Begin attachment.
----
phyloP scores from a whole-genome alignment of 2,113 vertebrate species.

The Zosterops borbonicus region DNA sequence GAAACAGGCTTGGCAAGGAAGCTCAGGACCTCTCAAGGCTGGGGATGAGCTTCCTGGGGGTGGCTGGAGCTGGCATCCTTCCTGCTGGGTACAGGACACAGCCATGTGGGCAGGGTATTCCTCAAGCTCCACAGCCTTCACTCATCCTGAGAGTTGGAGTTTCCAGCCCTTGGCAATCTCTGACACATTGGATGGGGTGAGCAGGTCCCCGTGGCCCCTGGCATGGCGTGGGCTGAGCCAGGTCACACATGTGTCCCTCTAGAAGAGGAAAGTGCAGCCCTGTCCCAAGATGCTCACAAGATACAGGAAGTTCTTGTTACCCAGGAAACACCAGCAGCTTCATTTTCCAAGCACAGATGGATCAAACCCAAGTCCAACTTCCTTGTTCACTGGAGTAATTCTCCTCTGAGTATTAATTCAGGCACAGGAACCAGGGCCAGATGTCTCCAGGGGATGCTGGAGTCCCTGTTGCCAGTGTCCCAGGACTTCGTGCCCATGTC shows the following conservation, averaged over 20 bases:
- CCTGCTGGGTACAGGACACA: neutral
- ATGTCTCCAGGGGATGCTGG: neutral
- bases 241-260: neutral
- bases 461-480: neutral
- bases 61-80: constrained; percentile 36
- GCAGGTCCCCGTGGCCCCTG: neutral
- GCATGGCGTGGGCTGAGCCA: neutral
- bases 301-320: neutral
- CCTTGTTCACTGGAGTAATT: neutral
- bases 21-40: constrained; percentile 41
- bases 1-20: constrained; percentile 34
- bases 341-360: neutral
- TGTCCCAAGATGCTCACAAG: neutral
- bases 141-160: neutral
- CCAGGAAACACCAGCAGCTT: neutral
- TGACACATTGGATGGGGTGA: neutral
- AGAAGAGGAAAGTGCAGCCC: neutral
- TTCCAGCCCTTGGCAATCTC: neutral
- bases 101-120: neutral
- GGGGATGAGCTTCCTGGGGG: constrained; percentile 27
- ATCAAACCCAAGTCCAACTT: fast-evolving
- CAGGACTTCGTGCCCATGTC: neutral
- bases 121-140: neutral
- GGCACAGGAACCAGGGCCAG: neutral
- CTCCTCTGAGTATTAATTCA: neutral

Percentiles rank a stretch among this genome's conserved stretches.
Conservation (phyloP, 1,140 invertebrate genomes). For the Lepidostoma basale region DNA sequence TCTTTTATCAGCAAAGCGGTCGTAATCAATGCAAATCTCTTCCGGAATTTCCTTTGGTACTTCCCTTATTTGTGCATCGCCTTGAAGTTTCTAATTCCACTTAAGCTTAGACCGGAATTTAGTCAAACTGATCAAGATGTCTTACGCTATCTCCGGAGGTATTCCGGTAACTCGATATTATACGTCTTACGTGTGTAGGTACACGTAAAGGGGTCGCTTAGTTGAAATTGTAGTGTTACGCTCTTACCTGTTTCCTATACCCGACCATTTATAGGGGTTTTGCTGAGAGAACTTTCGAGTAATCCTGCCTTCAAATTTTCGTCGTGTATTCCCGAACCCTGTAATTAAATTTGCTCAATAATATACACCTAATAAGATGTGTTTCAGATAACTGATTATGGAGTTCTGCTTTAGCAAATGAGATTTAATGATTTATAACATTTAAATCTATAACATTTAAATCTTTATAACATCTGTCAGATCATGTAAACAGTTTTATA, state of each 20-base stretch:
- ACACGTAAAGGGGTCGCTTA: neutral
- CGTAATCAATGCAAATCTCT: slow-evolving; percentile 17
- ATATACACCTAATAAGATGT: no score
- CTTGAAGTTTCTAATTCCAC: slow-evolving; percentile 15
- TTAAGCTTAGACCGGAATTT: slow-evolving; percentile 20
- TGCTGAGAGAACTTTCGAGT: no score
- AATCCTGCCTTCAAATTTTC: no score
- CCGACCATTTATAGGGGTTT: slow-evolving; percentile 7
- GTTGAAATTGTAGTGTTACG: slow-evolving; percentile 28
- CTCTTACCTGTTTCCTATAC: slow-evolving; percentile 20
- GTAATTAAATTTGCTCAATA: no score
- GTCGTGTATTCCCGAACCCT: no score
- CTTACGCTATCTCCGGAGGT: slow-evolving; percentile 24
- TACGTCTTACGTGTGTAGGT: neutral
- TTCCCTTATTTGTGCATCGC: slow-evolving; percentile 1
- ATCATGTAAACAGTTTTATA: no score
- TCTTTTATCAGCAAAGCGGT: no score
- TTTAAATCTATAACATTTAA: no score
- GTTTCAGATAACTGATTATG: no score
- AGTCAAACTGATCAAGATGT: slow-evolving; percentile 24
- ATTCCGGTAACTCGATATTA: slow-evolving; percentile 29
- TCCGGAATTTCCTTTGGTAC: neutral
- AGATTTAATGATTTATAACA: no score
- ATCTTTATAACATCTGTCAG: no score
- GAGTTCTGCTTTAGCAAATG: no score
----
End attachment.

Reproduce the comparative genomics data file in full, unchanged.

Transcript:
phyloP scores from a whole-genome alignment of 2,113 vertebrate species.

The Zosterops borbonicus region DNA sequence GAAACAGGCTTGGCAAGGAAGCTCAGGACCTCTCAAGGCTGGGGATGAGCTTCCTGGGGGTGGCTGGAGCTGGCATCCTTCCTGCTGGGTACAGGACACAGCCATGTGGGCAGGGTATTCCTCAAGCTCCACAGCCTTCACTCATCCTGAGAGTTGGAGTTTCCAGCCCTTGGCAATCTCTGACACATTGGATGGGGTGAGCAGGTCCCCGTGGCCCCTGGCATGGCGTGGGCTGAGCCAGGTCACACATGTGTCCCTCTAGAAGAGGAAAGTGCAGCCCTGTCCCAAGATGCTCACAAGATACAGGAAGTTCTTGTTACCCAGGAAACACCAGCAGCTTCATTTTCCAAGCACAGATGGATCAAACCCAAGTCCAACTTCCTTGTTCACTGGAGTAATTCTCCTCTGAGTATTAATTCAGGCACAGGAACCAGGGCCAGATGTCTCCAGGGGATGCTGGAGTCCCTGTTGCCAGTGTCCCAGGACTTCGTGCCCATGTC shows the following conservation, averaged over 20 bases:
- CCTGCTGGGTACAGGACACA: neutral
- ATGTCTCCAGGGGATGCTGG: neutral
- bases 241-260: neutral
- bases 461-480: neutral
- bases 61-80: constrained; percentile 36
- GCAGGTCCCCGTGGCCCCTG: neutral
- GCATGGCGTGGGCTGAGCCA: neutral
- bases 301-320: neutral
- CCTTGTTCACTGGAGTAATT: neutral
- bases 21-40: constrained; percentile 41
- bases 1-20: constrained; percentile 34
- bases 341-360: neutral
- TGTCCCAAGATGCTCACAAG: neutral
- bases 141-160: neutral
- CCAGGAAACACCAGCAGCTT: neutral
- TGACACATTGGATGGGGTGA: neutral
- AGAAGAGGAAAGTGCAGCCC: neutral
- TTCCAGCCCTTGGCAATCTC: neutral
- bases 101-120: neutral
- GGGGATGAGCTTCCTGGGGG: constrained; percentile 27
- ATCAAACCCAAGTCCAACTT: fast-evolving
- CAGGACTTCGTGCCCATGTC: neutral
- bases 121-140: neutral
- GGCACAGGAACCAGGGCCAG: neutral
- CTCCTCTGAGTATTAATTCA: neutral

Percentiles rank a stretch among this genome's conserved stretches.
Conservation (phyloP, 1,140 invertebrate genomes). For the Lepidostoma basale region DNA sequence TCTTTTATCAGCAAAGCGGTCGTAATCAATGCAAATCTCTTCCGGAATTTCCTTTGGTACTTCCCTTATTTGTGCATCGCCTTGAAGTTTCTAATTCCACTTAAGCTTAGACCGGAATTTAGTCAAACTGATCAAGATGTCTTACGCTATCTCCGGAGGTATTCCGGTAACTCGATATTATACGTCTTACGTGTGTAGGTACACGTAAAGGGGTCGCTTAGTTGAAATTGTAGTGTTACGCTCTTACCTGTTTCCTATACCCGACCATTTATAGGGGTTTTGCTGAGAGAACTTTCGAGTAATCCTGCCTTCAAATTTTCGTCGTGTATTCCCGAACCCTGTAATTAAATTTGCTCAATAATATACACCTAATAAGATGTGTTTCAGATAACTGATTATGGAGTTCTGCTTTAGCAAATGAGATTTAATGATTTATAACATTTAAATCTATAACATTTAAATCTTTATAACATCTGTCAGATCATGTAAACAGTTTTATA, state of each 20-base stretch:
- ACACGTAAAGGGGTCGCTTA: neutral
- CGTAATCAATGCAAATCTCT: slow-evolving; percentile 17
- ATATACACCTAATAAGATGT: no score
- CTTGAAGTTTCTAATTCCAC: slow-evolving; percentile 15
- TTAAGCTTAGACCGGAATTT: slow-evolving; percentile 20
- TGCTGAGAGAACTTTCGAGT: no score
- AATCCTGCCTTCAAATTTTC: no score
- CCGACCATTTATAGGGGTTT: slow-evolving; percentile 7
- GTTGAAATTGTAGTGTTACG: slow-evolving; percentile 28
- CTCTTACCTGTTTCCTATAC: slow-evolving; percentile 20
- GTAATTAAATTTGCTCAATA: no score
- GTCGTGTATTCCCGAACCCT: no score
- CTTACGCTATCTCCGGAGGT: slow-evolving; percentile 24
- TACGTCTTACGTGTGTAGGT: neutral
- TTCCCTTATTTGTGCATCGC: slow-evolving; percentile 1
- ATCATGTAAACAGTTTTATA: no score
- TCTTTTATCAGCAAAGCGGT: no score
- TTTAAATCTATAACATTTAA: no score
- GTTTCAGATAACTGATTATG: no score
- AGTCAAACTGATCAAGATGT: slow-evolving; percentile 24
- ATTCCGGTAACTCGATATTA: slow-evolving; percentile 29
- TCCGGAATTTCCTTTGGTAC: neutral
- AGATTTAATGATTTATAACA: no score
- ATCTTTATAACATCTGTCAG: no score
- GAGTTCTGCTTTAGCAAATG: no score